Monday, January 5, 2009


Sometimes as Americans we think we’re the only ones that have to deal with ethnic and racial differences. While we have our problems, we’ve also advanced a long way and are well on our way to being the world’s first truly multi-cultural society – I’ll place no value judgment on that eventuality, but the end state is unavoidable. Most of the rest of the world, on the other hand, is only just now dealing with some of these issues brought on by a smaller world or have ancient ethnic differences that they are nowhere near resolving. In fact, when put into context with the rest of the human race here on earth, Americans as a whole are quite accepting of each other and get along well. The Latin Americans of European descent have historically exploited the indigenous peoples of those regions and avoid inter-mingling with them, much like the situation in Australia; African tribes routinely slaughter each other over ethnic differences, never mind what they’re systematically doing to the whites that remain on the continent; as a people the Chinese and Japanese, despite their best attempts to hide their contempt for outsiders, are among the world’s worst bigots…a phenomenon that can’t be explained by religious intolerance or ignorance but probably only by their own inferiority complex. Whether open borders and economic unity in Europe will lead to improved relations is open to debate.

While the Islamic world reserves most of its loathing for non-Muslims, their mutual disdain for dissimilar ethnic groups is alive and well. Here in Afghanistan, the problems go far beyond mere hatred amongst the various ethnicities that inhabit these lands. 30 years of war have left this place a disaster zone. The poverty and lack of education here is probably as bad as any place on earth save sub-Saharan Africa. The Afghan National Army is certainly not immune to the problems that plague the nation as a whole. Lack of supplies, corruption brought on my extreme poverty, shattered or non-existent infrastructure – all of these make our job tougher.

Given that the US military has done more for racial equality and understanding than any US institution, I’m hopeful that someday the Afghan Army can perform the same function for the people here. I say someday because today racial, ethnic, and linguistic differences are a big hurdle we have to clear every day. The Pashtun platoon commander doesn’t distribute winter supplies to the Uzbeks. The Uzbek sergeant is openly defiant to the Tajik company executive officer, who in turn, doesn’t distribute supplies to the Pashtuns, and the Pashtuns, therefore, won’t cooperate with him. The Uzbeks and Tajiks that only speak Dari can’t communicate with Pashtuns here that make up the majority, and so they avoid each other. And the Hazara company commander is detested by all (talk about a ‘traditionally oppressed’ minority). We’re in the Pashtun speaking part of the country, but even the Pashtuns can’t always communicate with the locals, many of whom speak their own dialect, incomprehensible to speakers of the other major languages in the region, which we can’t even find an interpreter for.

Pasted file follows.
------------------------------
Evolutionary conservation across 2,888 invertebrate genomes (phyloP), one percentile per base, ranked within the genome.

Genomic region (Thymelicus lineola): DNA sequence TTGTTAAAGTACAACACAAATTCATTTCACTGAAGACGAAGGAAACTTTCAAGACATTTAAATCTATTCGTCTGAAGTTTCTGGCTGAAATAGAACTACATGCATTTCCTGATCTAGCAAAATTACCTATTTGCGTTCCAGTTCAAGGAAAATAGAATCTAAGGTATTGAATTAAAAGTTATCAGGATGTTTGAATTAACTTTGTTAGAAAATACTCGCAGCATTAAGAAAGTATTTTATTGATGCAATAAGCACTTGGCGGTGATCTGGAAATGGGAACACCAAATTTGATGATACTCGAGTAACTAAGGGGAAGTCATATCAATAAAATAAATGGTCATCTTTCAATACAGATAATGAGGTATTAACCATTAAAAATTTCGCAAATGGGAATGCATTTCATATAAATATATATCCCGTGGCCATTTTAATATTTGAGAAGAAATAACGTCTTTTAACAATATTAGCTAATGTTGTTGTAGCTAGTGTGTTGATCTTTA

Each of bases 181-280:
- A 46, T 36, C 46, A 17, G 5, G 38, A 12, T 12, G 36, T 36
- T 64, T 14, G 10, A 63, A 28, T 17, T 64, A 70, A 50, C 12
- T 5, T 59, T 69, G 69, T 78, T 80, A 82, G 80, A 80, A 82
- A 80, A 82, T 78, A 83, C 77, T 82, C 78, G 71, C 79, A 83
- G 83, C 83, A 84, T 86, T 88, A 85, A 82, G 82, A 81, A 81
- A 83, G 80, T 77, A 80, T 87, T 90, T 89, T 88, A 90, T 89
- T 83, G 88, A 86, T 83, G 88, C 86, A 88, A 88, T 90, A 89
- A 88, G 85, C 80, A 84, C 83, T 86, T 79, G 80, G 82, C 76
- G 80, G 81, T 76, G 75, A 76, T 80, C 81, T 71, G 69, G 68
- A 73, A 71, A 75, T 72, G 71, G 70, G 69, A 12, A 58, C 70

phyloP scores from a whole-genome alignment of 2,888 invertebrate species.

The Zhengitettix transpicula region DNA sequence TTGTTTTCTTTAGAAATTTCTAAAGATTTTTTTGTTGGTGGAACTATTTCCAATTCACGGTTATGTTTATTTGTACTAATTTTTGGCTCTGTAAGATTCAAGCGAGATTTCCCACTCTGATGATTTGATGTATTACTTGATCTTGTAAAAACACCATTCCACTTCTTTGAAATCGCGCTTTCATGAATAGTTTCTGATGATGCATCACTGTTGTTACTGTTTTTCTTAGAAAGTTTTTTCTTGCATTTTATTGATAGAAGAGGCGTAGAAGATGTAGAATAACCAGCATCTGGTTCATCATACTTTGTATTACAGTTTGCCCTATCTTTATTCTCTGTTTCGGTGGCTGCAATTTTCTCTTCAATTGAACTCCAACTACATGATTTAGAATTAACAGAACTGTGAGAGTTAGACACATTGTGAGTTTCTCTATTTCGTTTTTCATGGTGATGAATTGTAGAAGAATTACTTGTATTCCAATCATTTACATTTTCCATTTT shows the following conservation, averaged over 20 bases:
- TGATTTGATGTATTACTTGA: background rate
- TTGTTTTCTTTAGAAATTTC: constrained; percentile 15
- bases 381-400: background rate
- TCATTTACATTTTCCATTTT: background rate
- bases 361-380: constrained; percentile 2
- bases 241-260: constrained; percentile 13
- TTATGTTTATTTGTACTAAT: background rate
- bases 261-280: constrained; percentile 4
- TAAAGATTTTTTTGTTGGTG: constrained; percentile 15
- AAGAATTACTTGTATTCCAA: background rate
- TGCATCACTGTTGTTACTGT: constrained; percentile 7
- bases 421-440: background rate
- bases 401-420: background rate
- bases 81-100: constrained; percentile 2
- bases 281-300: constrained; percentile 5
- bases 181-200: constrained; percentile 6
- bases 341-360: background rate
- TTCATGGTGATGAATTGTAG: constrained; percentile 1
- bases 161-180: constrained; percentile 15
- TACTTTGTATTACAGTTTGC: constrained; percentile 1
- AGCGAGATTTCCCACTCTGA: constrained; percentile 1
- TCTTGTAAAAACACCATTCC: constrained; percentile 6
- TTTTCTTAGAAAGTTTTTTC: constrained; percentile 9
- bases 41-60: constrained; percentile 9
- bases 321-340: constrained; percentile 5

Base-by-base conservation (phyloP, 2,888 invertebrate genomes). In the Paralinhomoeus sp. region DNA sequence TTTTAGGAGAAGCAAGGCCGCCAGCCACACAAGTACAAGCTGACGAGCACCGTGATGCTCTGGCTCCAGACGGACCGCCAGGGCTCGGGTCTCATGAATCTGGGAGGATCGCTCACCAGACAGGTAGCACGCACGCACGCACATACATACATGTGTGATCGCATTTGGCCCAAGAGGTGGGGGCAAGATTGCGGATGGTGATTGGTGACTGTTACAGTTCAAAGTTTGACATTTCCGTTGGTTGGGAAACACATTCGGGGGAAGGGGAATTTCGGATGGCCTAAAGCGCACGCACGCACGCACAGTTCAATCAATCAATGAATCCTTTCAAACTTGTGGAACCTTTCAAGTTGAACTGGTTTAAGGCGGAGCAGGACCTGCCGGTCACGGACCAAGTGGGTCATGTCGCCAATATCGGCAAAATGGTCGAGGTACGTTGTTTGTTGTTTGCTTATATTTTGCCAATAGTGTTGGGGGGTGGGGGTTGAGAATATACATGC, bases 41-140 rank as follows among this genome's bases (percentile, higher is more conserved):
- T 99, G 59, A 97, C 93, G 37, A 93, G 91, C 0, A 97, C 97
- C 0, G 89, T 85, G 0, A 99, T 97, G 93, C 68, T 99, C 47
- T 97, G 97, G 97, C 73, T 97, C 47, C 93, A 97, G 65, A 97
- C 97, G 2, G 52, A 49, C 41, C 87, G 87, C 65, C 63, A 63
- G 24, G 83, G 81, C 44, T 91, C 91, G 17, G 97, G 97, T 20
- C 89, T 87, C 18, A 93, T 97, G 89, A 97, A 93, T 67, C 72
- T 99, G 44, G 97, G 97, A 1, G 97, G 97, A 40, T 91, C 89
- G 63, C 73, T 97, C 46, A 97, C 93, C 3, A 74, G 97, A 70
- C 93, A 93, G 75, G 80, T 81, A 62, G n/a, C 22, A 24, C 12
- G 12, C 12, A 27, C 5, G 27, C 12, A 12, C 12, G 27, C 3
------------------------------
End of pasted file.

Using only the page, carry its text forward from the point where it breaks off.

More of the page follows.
I don’t write this to make our job sound impossible, because it’s not…we usually work things out somehow, but I often have to play the mediator between two leaders, more often than not of different ethnicities, who will avoid talking directly to each other and attempt to use me as a go-between for their discussions (I wonder if is this what parenthood is like…?), 90% of which involve logistics in some form or another. I often have to put my arm around each one of them and physically guide them in front of each other so they’ll (hopefully) talk to each other and not me. After all, it’s their country and their problem to solve, not mine, though I’m certainly affected by the ‘results’ of their discussion. At first I wondered if they were putting on some sort of game…produce enough gridlock between them that I would finally step in and provide an easy answer using my resources and money, which are more limited than they seem to believe. But since I don’t give in easily and am traditionally tight with money (even when it’s not mine) I’ve learned it’s not a game to play on my patience or sympathy - they really don’t like each other. Fortunately, this is the Muslim world, and here the enemy of my enemy is my friend…since they all share a very real and bitter hatred of the Taliban, once they are out operating on patrol they’ve given me no reason to doubt their ability to work together for our mutual gain.

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